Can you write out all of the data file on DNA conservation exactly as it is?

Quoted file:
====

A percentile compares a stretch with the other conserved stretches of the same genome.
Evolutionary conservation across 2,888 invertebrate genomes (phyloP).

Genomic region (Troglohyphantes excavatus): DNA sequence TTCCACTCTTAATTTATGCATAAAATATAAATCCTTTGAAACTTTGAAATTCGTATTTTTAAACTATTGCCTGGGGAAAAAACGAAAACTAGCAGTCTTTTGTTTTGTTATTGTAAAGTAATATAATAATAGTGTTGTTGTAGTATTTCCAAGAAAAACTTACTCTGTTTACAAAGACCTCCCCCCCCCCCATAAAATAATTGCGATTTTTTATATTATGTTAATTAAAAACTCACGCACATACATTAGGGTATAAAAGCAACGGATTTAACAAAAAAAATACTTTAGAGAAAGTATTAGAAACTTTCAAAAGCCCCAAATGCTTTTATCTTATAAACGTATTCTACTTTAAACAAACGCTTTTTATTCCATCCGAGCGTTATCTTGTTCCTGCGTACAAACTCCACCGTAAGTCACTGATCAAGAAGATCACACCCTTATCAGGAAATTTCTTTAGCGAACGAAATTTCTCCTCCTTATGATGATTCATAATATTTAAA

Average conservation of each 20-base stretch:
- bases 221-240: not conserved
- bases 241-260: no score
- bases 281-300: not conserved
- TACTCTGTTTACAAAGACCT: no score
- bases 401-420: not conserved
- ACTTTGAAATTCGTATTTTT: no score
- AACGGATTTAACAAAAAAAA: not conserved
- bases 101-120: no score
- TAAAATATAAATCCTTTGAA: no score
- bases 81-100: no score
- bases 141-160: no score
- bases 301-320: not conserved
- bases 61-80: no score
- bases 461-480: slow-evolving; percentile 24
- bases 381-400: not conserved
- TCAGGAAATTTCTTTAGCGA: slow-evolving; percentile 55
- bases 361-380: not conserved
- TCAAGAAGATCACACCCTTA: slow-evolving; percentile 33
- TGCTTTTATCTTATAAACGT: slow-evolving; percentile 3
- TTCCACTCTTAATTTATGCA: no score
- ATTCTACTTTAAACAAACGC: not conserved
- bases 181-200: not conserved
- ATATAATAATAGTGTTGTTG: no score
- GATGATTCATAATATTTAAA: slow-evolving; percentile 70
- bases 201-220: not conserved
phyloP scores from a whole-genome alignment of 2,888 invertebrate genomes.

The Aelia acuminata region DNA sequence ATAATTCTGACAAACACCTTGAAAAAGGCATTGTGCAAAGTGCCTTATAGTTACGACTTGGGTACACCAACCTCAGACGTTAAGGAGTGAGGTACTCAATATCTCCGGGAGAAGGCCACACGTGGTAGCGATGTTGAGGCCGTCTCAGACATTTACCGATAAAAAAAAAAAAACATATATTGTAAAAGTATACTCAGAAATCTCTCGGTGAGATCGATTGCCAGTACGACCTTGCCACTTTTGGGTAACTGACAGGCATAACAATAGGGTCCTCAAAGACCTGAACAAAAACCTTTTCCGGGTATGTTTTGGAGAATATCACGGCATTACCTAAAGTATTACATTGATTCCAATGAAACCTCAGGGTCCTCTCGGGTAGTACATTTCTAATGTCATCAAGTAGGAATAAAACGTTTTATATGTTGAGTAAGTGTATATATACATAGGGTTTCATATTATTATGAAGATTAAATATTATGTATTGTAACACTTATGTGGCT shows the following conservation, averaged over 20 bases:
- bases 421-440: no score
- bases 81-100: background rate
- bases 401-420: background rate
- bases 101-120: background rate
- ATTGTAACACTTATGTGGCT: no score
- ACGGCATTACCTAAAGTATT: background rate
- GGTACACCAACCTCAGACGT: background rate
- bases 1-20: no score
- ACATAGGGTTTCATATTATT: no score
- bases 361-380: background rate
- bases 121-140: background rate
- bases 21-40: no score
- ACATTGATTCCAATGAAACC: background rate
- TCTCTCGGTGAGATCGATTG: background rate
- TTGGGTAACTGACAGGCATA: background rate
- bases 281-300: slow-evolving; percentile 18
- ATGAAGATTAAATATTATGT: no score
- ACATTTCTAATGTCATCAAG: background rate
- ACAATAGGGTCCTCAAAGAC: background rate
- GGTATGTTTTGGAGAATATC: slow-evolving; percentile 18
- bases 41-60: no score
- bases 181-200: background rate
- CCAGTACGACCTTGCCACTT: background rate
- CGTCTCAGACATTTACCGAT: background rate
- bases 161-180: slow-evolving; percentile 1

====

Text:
A percentile compares a stretch with the other conserved stretches of the same genome.
Evolutionary conservation across 2,888 invertebrate genomes (phyloP).

Genomic region (Troglohyphantes excavatus): DNA sequence TTCCACTCTTAATTTATGCATAAAATATAAATCCTTTGAAACTTTGAAATTCGTATTTTTAAACTATTGCCTGGGGAAAAAACGAAAACTAGCAGTCTTTTGTTTTGTTATTGTAAAGTAATATAATAATAGTGTTGTTGTAGTATTTCCAAGAAAAACTTACTCTGTTTACAAAGACCTCCCCCCCCCCCATAAAATAATTGCGATTTTTTATATTATGTTAATTAAAAACTCACGCACATACATTAGGGTATAAAAGCAACGGATTTAACAAAAAAAATACTTTAGAGAAAGTATTAGAAACTTTCAAAAGCCCCAAATGCTTTTATCTTATAAACGTATTCTACTTTAAACAAACGCTTTTTATTCCATCCGAGCGTTATCTTGTTCCTGCGTACAAACTCCACCGTAAGTCACTGATCAAGAAGATCACACCCTTATCAGGAAATTTCTTTAGCGAACGAAATTTCTCCTCCTTATGATGATTCATAATATTTAAA

Average conservation of each 20-base stretch:
- bases 221-240: not conserved
- bases 241-260: no score
- bases 281-300: not conserved
- TACTCTGTTTACAAAGACCT: no score
- bases 401-420: not conserved
- ACTTTGAAATTCGTATTTTT: no score
- AACGGATTTAACAAAAAAAA: not conserved
- bases 101-120: no score
- TAAAATATAAATCCTTTGAA: no score
- bases 81-100: no score
- bases 141-160: no score
- bases 301-320: not conserved
- bases 61-80: no score
- bases 461-480: slow-evolving; percentile 24
- bases 381-400: not conserved
- TCAGGAAATTTCTTTAGCGA: slow-evolving; percentile 55
- bases 361-380: not conserved
- TCAAGAAGATCACACCCTTA: slow-evolving; percentile 33
- TGCTTTTATCTTATAAACGT: slow-evolving; percentile 3
- TTCCACTCTTAATTTATGCA: no score
- ATTCTACTTTAAACAAACGC: not conserved
- bases 181-200: not conserved
- ATATAATAATAGTGTTGTTG: no score
- GATGATTCATAATATTTAAA: slow-evolving; percentile 70
- bases 201-220: not conserved
phyloP scores from a whole-genome alignment of 2,888 invertebrate genomes.

The Aelia acuminata region DNA sequence ATAATTCTGACAAACACCTTGAAAAAGGCATTGTGCAAAGTGCCTTATAGTTACGACTTGGGTACACCAACCTCAGACGTTAAGGAGTGAGGTACTCAATATCTCCGGGAGAAGGCCACACGTGGTAGCGATGTTGAGGCCGTCTCAGACATTTACCGATAAAAAAAAAAAAACATATATTGTAAAAGTATACTCAGAAATCTCTCGGTGAGATCGATTGCCAGTACGACCTTGCCACTTTTGGGTAACTGACAGGCATAACAATAGGGTCCTCAAAGACCTGAACAAAAACCTTTTCCGGGTATGTTTTGGAGAATATCACGGCATTACCTAAAGTATTACATTGATTCCAATGAAACCTCAGGGTCCTCTCGGGTAGTACATTTCTAATGTCATCAAGTAGGAATAAAACGTTTTATATGTTGAGTAAGTGTATATATACATAGGGTTTCATATTATTATGAAGATTAAATATTATGTATTGTAACACTTATGTGGCT shows the following conservation, averaged over 20 bases:
- bases 421-440: no score
- bases 81-100: background rate
- bases 401-420: background rate
- bases 101-120: background rate
- ATTGTAACACTTATGTGGCT: no score
- ACGGCATTACCTAAAGTATT: background rate
- GGTACACCAACCTCAGACGT: background rate
- bases 1-20: no score
- ACATAGGGTTTCATATTATT: no score
- bases 361-380: background rate
- bases 121-140: background rate
- bases 21-40: no score
- ACATTGATTCCAATGAAACC: background rate
- TCTCTCGGTGAGATCGATTG: background rate
- TTGGGTAACTGACAGGCATA: background rate
- bases 281-300: slow-evolving; percentile 18
- ATGAAGATTAAATATTATGT: no score
- ACATTTCTAATGTCATCAAG: background rate
- ACAATAGGGTCCTCAAAGAC: background rate
- GGTATGTTTTGGAGAATATC: slow-evolving; percentile 18
- bases 41-60: no score
- bases 181-200: background rate
- CCAGTACGACCTTGCCACTT: background rate
- CGTCTCAGACATTTACCGAT: background rate
- bases 161-180: slow-evolving; percentile 1